Search Results for: max row number

Identifying useful info from MySQL row-based binary logs

As a MySQL DBA/consultant, it is part of my job to decode the MySQL binary logs – and there are a number of reasons for doing that. In this post, I’ll explain how you can get the important information about your write workload using MySQL row-based binary logs and a simple awk script. First, it […]

Looking deeper into InnoDB’s problem with many row versions

A few days ago I wrote about MySQL performance implications of InnoDB isolation modes and I touched briefly upon the bizarre performance regression I found with InnoDB handling a large amount of versions for a single row. Today I wanted to look a bit deeper into the problem, which I also filed as a bug. First […]

Why %util number from iostat is meaningless for MySQL capacity planning

Earlier this month I wrote about vmstat iowait cpu numbers and some of the comments I got were advertising the use of util% as reported by the iostat tool instead. I find this number even more useless for MySQL performance tuning and capacity planning. Now let me start by saying this is a really tricky and deceptive number. Many […]

Do not trust vmstat IOwait numbers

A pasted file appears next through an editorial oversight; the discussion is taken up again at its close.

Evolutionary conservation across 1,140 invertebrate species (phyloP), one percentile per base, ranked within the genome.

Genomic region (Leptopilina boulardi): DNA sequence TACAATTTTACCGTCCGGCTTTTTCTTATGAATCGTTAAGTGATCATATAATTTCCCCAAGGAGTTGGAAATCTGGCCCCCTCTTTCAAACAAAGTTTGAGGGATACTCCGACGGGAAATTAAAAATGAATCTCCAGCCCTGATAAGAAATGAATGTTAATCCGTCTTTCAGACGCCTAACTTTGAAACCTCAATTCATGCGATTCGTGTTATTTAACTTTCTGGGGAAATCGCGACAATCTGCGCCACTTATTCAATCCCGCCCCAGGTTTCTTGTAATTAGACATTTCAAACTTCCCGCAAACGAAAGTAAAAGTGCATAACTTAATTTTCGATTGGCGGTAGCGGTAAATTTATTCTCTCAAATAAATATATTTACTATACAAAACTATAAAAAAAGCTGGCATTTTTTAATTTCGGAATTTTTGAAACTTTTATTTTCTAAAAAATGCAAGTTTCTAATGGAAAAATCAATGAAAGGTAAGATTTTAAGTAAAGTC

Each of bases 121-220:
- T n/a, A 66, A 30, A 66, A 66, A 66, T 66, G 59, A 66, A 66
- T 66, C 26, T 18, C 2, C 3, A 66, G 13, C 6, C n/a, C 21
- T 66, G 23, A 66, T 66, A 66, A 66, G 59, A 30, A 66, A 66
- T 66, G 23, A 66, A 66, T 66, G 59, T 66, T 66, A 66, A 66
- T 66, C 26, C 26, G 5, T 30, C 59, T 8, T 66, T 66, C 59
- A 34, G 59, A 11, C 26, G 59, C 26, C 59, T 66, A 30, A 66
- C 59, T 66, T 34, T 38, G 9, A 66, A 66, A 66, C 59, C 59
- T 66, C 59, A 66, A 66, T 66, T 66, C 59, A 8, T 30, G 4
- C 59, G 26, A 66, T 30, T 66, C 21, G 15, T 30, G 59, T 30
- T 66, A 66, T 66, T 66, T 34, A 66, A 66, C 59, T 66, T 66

I’ve been running a benchmark today on my old test box with conventional hard drives (no raid with BBU) and noticed something unusual in the CPU utilization statistics being reported. The benchmark was run like this:

Which means: create 64 threads and hammer the database with queries as quickly as possible. As the test […]

How rows_sent can be more than rows_examined?

When looking at queries that are candidates for optimization I often recommend that people look at rows_sent and rows_examined values as available in the slow query log (as well as some other places). If rows_examined is by far larger than rows_sent, say 100 larger, then the query is a great candidate for optimization. Optimization could […]

Measuring Max Replication Throughput on Percona XtraDB Cluster with wsrep_desync

Checking throughput with async MySQL replication Replication throughput is the measure of just how fast the slaves can apply replication (at least by my definition).  In MySQL async replication this is important to know because the single-threaded apply nature of async replication can be a write performance bottleneck.  In a production system, we can tell […]

Why is the ibdata1 file continuously growing in MySQL?

We receive this question about the ibdata1 file in MySQL very often in Percona Support. The panic starts when the monitoring server sends an alert about the storage of the MySQL server – saying that the disk is about to get filled. After some research you realize that most of the disk space is used […]

Understanding the maximum number of columns in a MySQL table

This post was initially going to be two sets of polls: “What is the maximum number of columns in MySQL?” and “What is the minimum maximum number of columns in MySQL?”. Before you read on, ponder those questions and come up with your own answers… and see if you’re right or can prove me wrong! […]